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J Adolesc Health. 2002 Dec;31(6 Suppl):230-9.

Prevention science and positive youth development: competitive or cooperative frameworks?

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1
Social Development Research Group, School of Social Work, University of Washington, Seattle, Washington 98115, USA. catalano@u.washington.edu

Abstract

PURPOSE:

To examine the convergence in the critiques and recommendations for the future of programs to promote healthy development and prevent problem behaviors among children and adolescents.

METHODS:

A review of literature captures two streams of thought, those promoting positive youth development approaches to youth programming and those promoting prevention science approaches to youth programming.

RESULTS:

Results suggest that advocates of positive youth development and prevention science have similar critiques of single-problem-focused prevention programs in the 1980s and early 1990s, and have similar recommendations for the future of youth programming. Further, review of data on youth development suggests that it is important to focus on risk and protection in preventing adolescent problems as well as in promoting positive youth development.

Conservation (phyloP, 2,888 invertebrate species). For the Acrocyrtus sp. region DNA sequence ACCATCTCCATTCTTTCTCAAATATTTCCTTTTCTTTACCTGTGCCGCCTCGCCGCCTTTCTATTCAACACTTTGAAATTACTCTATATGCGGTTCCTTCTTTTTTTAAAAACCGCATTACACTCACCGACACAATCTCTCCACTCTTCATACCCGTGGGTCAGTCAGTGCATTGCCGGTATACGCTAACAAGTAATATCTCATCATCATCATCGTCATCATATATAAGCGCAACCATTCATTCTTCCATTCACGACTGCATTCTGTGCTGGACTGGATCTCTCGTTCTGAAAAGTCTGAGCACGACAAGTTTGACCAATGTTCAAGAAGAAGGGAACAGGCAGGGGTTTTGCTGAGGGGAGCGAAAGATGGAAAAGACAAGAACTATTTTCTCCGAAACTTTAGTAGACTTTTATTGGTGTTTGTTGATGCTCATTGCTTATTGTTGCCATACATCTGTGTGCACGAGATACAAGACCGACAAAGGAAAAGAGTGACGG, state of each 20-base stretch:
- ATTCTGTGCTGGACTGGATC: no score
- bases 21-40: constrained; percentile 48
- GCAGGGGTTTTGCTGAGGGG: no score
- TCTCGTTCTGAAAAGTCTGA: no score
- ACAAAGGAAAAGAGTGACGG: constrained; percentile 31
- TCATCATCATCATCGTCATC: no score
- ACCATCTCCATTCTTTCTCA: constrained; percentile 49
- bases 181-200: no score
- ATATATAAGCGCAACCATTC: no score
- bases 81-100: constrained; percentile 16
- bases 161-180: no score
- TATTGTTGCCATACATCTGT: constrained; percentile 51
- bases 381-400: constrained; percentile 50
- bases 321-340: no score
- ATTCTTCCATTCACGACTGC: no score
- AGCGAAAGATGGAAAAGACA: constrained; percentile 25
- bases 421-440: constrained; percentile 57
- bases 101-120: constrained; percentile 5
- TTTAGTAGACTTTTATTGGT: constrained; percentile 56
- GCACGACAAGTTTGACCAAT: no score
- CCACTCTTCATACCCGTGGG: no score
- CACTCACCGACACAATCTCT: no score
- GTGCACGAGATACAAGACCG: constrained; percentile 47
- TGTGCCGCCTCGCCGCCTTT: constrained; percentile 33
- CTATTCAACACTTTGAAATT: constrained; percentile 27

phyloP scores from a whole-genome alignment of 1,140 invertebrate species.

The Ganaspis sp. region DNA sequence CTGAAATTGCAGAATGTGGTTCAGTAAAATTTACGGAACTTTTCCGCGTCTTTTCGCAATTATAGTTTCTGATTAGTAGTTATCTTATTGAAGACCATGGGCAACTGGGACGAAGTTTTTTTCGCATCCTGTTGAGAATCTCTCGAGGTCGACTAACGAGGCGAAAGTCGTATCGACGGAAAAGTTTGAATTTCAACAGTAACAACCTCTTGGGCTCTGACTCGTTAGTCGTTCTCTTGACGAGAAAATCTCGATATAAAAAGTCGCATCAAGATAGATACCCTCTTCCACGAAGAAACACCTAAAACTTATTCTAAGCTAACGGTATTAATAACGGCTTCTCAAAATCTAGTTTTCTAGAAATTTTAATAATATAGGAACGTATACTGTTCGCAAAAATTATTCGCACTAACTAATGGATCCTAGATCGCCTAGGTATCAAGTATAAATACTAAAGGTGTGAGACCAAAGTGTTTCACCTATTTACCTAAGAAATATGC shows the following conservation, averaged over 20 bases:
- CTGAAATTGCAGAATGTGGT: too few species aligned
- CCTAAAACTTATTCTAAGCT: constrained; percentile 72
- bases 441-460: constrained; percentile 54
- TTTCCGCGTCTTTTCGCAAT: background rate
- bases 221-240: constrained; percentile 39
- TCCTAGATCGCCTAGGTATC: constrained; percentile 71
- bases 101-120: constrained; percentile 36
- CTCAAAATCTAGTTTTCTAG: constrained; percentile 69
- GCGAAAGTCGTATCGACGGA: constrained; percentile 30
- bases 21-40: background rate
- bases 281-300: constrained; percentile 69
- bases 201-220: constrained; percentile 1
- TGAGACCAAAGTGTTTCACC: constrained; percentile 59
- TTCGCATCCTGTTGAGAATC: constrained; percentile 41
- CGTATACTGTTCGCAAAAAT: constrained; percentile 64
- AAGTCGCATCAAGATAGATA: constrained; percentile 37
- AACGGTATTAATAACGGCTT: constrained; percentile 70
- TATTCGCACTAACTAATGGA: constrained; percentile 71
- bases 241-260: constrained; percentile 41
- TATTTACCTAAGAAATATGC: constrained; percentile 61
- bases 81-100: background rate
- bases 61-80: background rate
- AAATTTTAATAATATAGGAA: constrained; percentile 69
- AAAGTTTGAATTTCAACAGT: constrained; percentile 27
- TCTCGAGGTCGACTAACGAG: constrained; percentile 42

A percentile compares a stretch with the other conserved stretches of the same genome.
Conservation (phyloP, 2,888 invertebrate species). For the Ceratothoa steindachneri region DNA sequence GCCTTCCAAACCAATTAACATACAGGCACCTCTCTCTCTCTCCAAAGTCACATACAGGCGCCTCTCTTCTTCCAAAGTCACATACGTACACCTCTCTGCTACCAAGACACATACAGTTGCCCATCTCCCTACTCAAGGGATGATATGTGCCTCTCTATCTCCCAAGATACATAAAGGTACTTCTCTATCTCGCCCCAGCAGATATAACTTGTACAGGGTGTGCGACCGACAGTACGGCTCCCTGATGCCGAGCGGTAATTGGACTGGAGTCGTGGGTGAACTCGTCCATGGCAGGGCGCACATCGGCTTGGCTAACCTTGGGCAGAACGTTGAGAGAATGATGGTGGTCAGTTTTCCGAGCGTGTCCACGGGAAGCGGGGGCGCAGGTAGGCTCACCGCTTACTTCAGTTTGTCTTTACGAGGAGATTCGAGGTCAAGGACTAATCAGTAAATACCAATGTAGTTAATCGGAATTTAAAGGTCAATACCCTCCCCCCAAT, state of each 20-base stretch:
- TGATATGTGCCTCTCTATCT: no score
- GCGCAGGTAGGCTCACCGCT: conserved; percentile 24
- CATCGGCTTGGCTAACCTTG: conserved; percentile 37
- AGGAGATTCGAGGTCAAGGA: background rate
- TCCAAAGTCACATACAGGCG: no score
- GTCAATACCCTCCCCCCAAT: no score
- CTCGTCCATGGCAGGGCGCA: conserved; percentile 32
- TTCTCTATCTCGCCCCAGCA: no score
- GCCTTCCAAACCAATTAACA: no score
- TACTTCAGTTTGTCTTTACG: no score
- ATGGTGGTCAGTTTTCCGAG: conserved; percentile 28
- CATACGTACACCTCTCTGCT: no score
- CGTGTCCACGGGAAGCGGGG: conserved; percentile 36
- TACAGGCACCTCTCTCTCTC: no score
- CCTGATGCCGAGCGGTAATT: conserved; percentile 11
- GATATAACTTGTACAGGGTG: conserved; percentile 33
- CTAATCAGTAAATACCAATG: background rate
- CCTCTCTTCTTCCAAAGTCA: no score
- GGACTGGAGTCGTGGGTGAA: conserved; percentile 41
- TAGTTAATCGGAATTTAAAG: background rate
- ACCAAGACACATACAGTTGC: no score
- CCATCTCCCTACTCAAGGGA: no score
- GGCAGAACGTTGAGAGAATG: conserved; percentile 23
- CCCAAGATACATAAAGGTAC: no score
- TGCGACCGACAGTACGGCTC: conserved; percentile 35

CONCLUSIONS:

These results suggest that both youth development and prevention science approaches have grown from similar roots and make similar recommendations for the future of youth programming. Further, data on precursors suggest that focusing on promoting protection and reducing risk is likely to prevent problems and promote positive youth development. Yet advocates of these approaches often are at odds, suggesting that the approaches provide different paradigmatic approaches to youth programming. We conclude that cooperation between these two approaches would further progress in the field of youth programming.

PMID:
12470920
[Indexed for MEDLINE]
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